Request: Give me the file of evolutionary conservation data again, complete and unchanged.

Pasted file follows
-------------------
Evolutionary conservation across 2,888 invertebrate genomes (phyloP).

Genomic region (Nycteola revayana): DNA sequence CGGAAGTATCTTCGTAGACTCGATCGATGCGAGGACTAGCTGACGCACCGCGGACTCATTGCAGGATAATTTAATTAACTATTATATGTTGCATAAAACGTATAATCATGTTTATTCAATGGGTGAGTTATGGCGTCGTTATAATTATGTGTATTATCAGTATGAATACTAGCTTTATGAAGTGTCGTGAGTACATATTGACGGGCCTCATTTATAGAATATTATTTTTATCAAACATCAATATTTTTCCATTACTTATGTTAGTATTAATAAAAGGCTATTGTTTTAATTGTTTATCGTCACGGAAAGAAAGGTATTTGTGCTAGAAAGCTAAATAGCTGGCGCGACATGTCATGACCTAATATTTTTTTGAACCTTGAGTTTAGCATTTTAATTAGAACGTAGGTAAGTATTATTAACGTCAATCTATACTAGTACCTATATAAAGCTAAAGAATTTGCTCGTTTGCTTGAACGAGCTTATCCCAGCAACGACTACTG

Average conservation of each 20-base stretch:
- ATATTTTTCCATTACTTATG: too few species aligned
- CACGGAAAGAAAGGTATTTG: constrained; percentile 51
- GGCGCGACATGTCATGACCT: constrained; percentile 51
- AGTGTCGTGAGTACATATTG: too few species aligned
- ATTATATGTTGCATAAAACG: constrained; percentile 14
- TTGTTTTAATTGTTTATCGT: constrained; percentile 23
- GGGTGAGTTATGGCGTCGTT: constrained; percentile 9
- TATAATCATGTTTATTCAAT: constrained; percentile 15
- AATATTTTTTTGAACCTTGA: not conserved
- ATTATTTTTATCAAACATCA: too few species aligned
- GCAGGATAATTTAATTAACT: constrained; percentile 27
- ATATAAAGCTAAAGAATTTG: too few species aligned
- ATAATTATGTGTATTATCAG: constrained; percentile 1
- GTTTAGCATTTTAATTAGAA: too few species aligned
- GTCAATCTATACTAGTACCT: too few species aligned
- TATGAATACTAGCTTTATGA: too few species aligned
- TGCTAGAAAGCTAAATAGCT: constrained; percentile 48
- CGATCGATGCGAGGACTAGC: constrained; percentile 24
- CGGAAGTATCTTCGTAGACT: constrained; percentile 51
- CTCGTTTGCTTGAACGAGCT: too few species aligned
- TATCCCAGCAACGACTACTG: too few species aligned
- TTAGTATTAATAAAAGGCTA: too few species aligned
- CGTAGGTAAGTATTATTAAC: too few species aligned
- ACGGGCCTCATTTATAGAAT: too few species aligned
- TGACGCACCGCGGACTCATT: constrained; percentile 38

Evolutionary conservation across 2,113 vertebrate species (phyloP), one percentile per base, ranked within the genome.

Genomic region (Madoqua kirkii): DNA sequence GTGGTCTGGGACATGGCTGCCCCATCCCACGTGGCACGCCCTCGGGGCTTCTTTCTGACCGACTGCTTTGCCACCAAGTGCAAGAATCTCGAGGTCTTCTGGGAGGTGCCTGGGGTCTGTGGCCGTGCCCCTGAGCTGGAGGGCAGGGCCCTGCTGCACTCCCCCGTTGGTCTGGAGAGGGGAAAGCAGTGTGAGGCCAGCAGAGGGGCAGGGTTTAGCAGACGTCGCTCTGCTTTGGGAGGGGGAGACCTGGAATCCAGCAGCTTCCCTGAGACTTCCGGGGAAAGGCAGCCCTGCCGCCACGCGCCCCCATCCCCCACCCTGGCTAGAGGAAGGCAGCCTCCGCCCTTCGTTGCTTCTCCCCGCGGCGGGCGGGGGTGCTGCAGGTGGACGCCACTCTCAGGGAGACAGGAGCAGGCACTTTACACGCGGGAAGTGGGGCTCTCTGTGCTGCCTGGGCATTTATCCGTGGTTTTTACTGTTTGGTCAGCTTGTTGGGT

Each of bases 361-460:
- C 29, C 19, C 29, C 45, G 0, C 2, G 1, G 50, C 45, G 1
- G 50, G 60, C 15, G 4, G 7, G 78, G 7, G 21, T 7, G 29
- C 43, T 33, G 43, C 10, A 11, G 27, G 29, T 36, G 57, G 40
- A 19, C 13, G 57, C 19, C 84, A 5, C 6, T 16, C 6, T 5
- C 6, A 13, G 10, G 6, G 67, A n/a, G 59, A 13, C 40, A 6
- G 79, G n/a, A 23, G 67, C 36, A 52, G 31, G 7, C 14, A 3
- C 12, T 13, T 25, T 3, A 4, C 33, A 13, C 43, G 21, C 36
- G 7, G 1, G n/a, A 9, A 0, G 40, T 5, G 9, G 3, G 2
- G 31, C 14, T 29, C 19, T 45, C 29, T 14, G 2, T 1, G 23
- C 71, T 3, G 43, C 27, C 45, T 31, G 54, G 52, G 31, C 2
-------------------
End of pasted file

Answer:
Evolutionary conservation across 2,888 invertebrate genomes (phyloP).

Genomic region (Nycteola revayana): DNA sequence CGGAAGTATCTTCGTAGACTCGATCGATGCGAGGACTAGCTGACGCACCGCGGACTCATTGCAGGATAATTTAATTAACTATTATATGTTGCATAAAACGTATAATCATGTTTATTCAATGGGTGAGTTATGGCGTCGTTATAATTATGTGTATTATCAGTATGAATACTAGCTTTATGAAGTGTCGTGAGTACATATTGACGGGCCTCATTTATAGAATATTATTTTTATCAAACATCAATATTTTTCCATTACTTATGTTAGTATTAATAAAAGGCTATTGTTTTAATTGTTTATCGTCACGGAAAGAAAGGTATTTGTGCTAGAAAGCTAAATAGCTGGCGCGACATGTCATGACCTAATATTTTTTTGAACCTTGAGTTTAGCATTTTAATTAGAACGTAGGTAAGTATTATTAACGTCAATCTATACTAGTACCTATATAAAGCTAAAGAATTTGCTCGTTTGCTTGAACGAGCTTATCCCAGCAACGACTACTG

Average conservation of each 20-base stretch:
- ATATTTTTCCATTACTTATG: too few species aligned
- CACGGAAAGAAAGGTATTTG: constrained; percentile 51
- GGCGCGACATGTCATGACCT: constrained; percentile 51
- AGTGTCGTGAGTACATATTG: too few species aligned
- ATTATATGTTGCATAAAACG: constrained; percentile 14
- TTGTTTTAATTGTTTATCGT: constrained; percentile 23
- GGGTGAGTTATGGCGTCGTT: constrained; percentile 9
- TATAATCATGTTTATTCAAT: constrained; percentile 15
- AATATTTTTTTGAACCTTGA: not conserved
- ATTATTTTTATCAAACATCA: too few species aligned
- GCAGGATAATTTAATTAACT: constrained; percentile 27
- ATATAAAGCTAAAGAATTTG: too few species aligned
- ATAATTATGTGTATTATCAG: constrained; percentile 1
- GTTTAGCATTTTAATTAGAA: too few species aligned
- GTCAATCTATACTAGTACCT: too few species aligned
- TATGAATACTAGCTTTATGA: too few species aligned
- TGCTAGAAAGCTAAATAGCT: constrained; percentile 48
- CGATCGATGCGAGGACTAGC: constrained; percentile 24
- CGGAAGTATCTTCGTAGACT: constrained; percentile 51
- CTCGTTTGCTTGAACGAGCT: too few species aligned
- TATCCCAGCAACGACTACTG: too few species aligned
- TTAGTATTAATAAAAGGCTA: too few species aligned
- CGTAGGTAAGTATTATTAAC: too few species aligned
- ACGGGCCTCATTTATAGAAT: too few species aligned
- TGACGCACCGCGGACTCATT: constrained; percentile 38

Evolutionary conservation across 2,113 vertebrate species (phyloP), one percentile per base, ranked within the genome.

Genomic region (Madoqua kirkii): DNA sequence GTGGTCTGGGACATGGCTGCCCCATCCCACGTGGCACGCCCTCGGGGCTTCTTTCTGACCGACTGCTTTGCCACCAAGTGCAAGAATCTCGAGGTCTTCTGGGAGGTGCCTGGGGTCTGTGGCCGTGCCCCTGAGCTGGAGGGCAGGGCCCTGCTGCACTCCCCCGTTGGTCTGGAGAGGGGAAAGCAGTGTGAGGCCAGCAGAGGGGCAGGGTTTAGCAGACGTCGCTCTGCTTTGGGAGGGGGAGACCTGGAATCCAGCAGCTTCCCTGAGACTTCCGGGGAAAGGCAGCCCTGCCGCCACGCGCCCCCATCCCCCACCCTGGCTAGAGGAAGGCAGCCTCCGCCCTTCGTTGCTTCTCCCCGCGGCGGGCGGGGGTGCTGCAGGTGGACGCCACTCTCAGGGAGACAGGAGCAGGCACTTTACACGCGGGAAGTGGGGCTCTCTGTGCTGCCTGGGCATTTATCCGTGGTTTTTACTGTTTGGTCAGCTTGTTGGGT

Each of bases 361-460:
- C 29, C 19, C 29, C 45, G 0, C 2, G 1, G 50, C 45, G 1
- G 50, G 60, C 15, G 4, G 7, G 78, G 7, G 21, T 7, G 29
- C 43, T 33, G 43, C 10, A 11, G 27, G 29, T 36, G 57, G 40
- A 19, C 13, G 57, C 19, C 84, A 5, C 6, T 16, C 6, T 5
- C 6, A 13, G 10, G 6, G 67, A n/a, G 59, A 13, C 40, A 6
- G 79, G n/a, A 23, G 67, C 36, A 52, G 31, G 7, C 14, A 3
- C 12, T 13, T 25, T 3, A 4, C 33, A 13, C 43, G 21, C 36
- G 7, G 1, G n/a, A 9, A 0, G 40, T 5, G 9, G 3, G 2
- G 31, C 14, T 29, C 19, T 45, C 29, T 14, G 2, T 1, G 23
- C 71, T 3, G 43, C 27, C 45, T 31, G 54, G 52, G 31, C 2